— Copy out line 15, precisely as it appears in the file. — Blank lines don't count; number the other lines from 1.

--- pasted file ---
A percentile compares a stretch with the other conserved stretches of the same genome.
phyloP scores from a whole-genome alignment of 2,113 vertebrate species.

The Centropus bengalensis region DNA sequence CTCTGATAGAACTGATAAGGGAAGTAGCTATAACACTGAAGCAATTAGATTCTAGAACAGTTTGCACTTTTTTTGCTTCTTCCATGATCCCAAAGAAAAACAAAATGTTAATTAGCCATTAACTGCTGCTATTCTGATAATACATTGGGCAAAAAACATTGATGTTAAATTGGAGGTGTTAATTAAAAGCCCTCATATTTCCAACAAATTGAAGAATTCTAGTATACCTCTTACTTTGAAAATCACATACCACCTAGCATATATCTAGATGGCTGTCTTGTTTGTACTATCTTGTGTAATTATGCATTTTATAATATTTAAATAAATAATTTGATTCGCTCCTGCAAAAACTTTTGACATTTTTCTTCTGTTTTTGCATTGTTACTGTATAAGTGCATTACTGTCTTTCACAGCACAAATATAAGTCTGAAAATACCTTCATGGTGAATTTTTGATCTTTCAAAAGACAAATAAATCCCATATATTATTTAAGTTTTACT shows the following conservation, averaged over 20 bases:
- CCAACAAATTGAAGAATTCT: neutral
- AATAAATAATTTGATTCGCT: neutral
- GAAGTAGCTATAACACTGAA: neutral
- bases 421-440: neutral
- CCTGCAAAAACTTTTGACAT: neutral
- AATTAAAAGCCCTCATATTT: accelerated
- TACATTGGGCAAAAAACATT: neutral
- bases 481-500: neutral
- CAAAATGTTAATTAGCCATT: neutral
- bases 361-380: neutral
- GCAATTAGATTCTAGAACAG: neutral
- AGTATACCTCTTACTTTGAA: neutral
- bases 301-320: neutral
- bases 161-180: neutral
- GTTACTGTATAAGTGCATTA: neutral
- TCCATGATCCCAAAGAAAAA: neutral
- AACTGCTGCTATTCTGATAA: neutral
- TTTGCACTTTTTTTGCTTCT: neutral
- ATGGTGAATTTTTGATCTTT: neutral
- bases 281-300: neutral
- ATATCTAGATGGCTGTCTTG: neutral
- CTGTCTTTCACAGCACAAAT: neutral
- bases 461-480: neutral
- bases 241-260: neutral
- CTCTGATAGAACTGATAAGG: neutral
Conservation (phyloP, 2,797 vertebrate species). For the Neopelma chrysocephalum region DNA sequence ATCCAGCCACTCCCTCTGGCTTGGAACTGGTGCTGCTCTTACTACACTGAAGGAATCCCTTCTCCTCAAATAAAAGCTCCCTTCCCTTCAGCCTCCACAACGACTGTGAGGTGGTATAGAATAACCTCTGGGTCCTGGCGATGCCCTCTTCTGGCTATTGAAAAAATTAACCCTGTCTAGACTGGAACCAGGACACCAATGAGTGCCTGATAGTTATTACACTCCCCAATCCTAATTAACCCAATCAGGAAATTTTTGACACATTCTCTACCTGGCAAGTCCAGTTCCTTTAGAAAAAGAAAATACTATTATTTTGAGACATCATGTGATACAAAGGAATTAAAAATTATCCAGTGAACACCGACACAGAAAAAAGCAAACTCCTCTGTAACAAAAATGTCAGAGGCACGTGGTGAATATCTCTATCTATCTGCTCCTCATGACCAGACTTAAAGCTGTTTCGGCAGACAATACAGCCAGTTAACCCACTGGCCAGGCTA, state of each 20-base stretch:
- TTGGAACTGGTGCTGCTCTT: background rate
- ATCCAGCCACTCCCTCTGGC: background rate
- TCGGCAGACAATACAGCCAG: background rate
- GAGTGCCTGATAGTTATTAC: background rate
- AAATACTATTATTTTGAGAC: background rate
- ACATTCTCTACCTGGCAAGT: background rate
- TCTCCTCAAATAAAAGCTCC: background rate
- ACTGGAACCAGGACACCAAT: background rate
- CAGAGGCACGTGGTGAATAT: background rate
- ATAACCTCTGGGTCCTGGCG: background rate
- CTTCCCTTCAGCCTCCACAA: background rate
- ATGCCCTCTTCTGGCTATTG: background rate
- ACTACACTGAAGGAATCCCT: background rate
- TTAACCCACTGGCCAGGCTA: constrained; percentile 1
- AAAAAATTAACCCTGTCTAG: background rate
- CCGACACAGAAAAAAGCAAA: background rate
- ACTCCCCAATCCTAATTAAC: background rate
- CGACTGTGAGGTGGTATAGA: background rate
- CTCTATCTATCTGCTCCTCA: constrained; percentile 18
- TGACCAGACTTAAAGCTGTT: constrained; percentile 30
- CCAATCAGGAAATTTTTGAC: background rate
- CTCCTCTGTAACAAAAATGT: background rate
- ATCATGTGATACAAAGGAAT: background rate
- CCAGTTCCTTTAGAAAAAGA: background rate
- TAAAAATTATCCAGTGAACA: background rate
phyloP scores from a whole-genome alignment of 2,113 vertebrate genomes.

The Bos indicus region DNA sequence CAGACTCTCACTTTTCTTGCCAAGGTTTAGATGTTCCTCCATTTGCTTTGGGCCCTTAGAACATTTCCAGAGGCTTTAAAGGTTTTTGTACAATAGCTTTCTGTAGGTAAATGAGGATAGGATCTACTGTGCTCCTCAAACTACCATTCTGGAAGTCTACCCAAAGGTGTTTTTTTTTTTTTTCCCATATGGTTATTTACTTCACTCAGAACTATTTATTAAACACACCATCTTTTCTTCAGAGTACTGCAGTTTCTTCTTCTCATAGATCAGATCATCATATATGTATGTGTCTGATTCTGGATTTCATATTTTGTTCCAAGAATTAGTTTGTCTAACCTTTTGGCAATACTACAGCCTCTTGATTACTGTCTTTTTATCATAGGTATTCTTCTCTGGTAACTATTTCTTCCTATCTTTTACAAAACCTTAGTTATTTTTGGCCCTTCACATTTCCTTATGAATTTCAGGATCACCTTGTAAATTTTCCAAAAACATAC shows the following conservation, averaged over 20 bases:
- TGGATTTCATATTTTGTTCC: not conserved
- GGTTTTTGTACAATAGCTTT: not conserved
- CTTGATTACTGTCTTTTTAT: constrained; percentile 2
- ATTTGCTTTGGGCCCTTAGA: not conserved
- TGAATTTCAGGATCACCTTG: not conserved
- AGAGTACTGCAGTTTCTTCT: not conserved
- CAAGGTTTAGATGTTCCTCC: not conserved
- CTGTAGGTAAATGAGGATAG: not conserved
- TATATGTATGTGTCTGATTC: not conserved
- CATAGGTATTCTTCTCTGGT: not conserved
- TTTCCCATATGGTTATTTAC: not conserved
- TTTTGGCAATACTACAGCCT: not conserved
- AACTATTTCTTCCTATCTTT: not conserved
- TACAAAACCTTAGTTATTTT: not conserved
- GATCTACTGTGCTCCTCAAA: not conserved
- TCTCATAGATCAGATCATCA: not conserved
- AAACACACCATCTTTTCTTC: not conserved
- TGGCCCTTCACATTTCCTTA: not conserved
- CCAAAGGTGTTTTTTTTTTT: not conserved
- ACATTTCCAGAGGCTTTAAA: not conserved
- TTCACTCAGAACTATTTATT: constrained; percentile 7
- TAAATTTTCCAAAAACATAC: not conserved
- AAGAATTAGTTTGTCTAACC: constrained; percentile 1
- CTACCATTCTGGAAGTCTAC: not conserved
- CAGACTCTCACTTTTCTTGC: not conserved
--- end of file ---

- AGTATACCTCTTACTTTGAA: neutral